I need to calculate the derivative of a digital signal (sinusoidal). In one of the papers they have mentioned Gilbert transformation is used to calculate the derivative. But I have searched in the net and found only Hilbert Transform. Is it possible to calculate using Hilbert Transform.

Thanks in advance. Karthik R

  • 3
    $\begingroup$ Could you cite or link to the paper mentioning the G(?)ilbert transform? $\endgroup$ – Matt L. Oct 23 '18 at 11:00
  • $\begingroup$ Thanks for the reply. I will try it out in MATLAB n get back. I was quoting from the paper "ieeexplore.ieee.org/document/7995651/references#references" section 3, first paragraph. Regards Karthik $\endgroup$ – Karthik Oct 25 '18 at 10:59

Practically calculating the derivative of a digital signal is straightforward, just convolve the signal samples with the taps of a(n approximate) derivative filter. MatLab has the functions filter() and conv() which can help you do this.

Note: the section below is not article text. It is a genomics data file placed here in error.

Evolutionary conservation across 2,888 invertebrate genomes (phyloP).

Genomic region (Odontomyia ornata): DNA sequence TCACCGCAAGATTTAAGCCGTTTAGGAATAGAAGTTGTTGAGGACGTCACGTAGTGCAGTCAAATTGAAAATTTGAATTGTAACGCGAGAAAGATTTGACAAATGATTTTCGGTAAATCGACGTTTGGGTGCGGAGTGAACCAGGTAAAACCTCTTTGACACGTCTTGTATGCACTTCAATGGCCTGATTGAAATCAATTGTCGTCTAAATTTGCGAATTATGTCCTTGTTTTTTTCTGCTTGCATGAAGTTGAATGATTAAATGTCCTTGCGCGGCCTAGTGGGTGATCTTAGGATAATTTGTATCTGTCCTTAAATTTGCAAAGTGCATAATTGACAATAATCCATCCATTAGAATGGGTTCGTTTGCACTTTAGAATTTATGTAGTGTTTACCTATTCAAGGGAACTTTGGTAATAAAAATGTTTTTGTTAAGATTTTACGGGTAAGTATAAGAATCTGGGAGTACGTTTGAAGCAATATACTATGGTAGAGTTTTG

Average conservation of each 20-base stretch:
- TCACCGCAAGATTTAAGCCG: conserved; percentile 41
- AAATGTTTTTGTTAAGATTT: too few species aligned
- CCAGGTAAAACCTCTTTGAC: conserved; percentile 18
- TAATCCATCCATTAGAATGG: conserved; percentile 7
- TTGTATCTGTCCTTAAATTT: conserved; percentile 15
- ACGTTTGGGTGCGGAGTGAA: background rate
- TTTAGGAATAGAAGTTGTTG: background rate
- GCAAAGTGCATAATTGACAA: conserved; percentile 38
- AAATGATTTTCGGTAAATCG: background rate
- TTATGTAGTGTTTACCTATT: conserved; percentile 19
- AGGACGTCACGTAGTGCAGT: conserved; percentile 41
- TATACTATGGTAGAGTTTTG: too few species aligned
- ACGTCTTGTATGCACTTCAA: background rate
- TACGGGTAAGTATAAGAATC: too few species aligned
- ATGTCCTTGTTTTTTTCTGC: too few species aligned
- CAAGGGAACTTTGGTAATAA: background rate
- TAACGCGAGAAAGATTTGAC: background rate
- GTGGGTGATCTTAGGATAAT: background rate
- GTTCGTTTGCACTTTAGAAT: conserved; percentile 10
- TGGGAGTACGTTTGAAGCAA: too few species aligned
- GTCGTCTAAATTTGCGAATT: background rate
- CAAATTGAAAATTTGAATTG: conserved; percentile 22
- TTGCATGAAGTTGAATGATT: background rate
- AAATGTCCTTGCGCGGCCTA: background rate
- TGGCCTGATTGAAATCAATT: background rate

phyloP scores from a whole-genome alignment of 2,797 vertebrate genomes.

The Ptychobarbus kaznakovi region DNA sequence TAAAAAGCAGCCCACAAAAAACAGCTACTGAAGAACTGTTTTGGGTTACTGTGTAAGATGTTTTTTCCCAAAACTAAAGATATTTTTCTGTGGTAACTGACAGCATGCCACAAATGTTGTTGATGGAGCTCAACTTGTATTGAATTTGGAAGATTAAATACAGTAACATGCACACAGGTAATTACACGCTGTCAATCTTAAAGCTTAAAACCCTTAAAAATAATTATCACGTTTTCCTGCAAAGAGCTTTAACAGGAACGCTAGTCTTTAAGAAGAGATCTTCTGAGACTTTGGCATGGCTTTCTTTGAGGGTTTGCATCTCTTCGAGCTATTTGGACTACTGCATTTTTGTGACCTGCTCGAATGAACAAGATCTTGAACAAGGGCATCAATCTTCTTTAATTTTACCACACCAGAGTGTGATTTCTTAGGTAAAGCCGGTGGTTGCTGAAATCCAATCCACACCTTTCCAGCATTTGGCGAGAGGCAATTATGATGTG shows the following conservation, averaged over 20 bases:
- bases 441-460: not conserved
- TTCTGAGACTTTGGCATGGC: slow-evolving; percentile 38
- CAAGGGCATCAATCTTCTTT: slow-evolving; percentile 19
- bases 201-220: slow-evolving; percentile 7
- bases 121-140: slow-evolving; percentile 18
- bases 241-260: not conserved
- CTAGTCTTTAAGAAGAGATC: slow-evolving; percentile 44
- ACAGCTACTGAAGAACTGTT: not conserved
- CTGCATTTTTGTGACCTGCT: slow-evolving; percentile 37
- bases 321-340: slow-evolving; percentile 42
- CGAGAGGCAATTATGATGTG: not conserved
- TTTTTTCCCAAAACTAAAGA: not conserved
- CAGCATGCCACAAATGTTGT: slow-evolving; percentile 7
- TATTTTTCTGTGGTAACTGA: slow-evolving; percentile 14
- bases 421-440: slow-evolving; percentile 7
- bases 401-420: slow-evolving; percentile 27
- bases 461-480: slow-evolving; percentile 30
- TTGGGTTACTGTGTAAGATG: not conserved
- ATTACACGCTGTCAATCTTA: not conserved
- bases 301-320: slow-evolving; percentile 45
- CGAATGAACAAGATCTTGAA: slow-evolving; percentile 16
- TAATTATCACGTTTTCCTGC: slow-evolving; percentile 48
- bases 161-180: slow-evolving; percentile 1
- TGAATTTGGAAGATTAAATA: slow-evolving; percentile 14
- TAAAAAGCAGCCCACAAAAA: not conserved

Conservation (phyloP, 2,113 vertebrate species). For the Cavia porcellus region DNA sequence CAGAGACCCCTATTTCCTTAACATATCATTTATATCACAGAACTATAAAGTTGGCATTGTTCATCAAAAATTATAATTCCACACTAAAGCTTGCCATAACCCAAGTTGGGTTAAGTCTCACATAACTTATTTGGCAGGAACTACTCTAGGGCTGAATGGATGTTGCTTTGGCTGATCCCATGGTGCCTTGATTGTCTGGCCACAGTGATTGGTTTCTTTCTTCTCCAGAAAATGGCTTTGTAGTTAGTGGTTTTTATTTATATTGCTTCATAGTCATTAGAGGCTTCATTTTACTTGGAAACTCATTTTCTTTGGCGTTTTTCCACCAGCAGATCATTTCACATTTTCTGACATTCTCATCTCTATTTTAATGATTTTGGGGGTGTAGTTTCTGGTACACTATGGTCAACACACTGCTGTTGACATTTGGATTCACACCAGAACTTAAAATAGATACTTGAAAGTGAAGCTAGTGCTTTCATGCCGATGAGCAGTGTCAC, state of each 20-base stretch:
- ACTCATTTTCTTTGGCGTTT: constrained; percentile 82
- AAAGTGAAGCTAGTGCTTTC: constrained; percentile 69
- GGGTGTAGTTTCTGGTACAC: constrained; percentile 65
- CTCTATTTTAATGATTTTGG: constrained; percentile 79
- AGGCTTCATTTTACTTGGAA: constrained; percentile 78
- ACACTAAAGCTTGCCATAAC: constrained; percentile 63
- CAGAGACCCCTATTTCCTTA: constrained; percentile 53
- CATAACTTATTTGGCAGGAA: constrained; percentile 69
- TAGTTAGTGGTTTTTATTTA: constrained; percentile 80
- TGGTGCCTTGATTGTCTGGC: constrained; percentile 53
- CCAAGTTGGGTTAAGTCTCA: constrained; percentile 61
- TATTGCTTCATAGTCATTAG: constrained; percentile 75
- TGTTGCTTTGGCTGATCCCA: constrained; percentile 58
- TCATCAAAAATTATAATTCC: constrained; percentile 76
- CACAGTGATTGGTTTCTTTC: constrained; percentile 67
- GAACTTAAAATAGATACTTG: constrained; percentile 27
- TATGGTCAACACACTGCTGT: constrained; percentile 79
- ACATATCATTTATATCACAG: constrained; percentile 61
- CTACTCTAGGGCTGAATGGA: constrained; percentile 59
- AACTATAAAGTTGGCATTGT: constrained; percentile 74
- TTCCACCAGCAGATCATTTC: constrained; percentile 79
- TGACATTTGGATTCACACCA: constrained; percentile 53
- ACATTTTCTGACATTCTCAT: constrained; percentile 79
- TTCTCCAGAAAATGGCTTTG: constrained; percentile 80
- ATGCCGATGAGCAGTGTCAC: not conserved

The First Difference derivative filter has taps

$$h[n] = [1.0, -1.0]$$

The Central Difference derivative filter has taps

$$h[n] = [1.0, 0.0, -1.0]$$

These both are truncated versions of the Ideal derivative filter.

Note that the Ideal derivative filter multiplies a signal's spectrum by $j\omega \cdot e^{j\omega \mu}$ in the frequency domain. In the time domain, this ideal filter is an infinitely long filter with taps:

$$h[n] = \dfrac{1}{n+\mu}\left[\cos(\pi \left[n+\mu\right])-\mathrm{sinc}(n+\mu)\right]$$


$n$ is the filter tap index in $(-\infty, \infty).$

$\mu$ corresponds to an inter-sample shift of the filter taps in the range $[0.0, 1.0]$ samples.

Given the above expression for $h[n]$ of the Ideal derivative filter, note that:

The Central difference is $h[n]$ truncated to 3 taps with $\mu = 0$.

The First difference is a scaled version of $h[n]$ truncated to 2 taps with $\mu = 0.5$.


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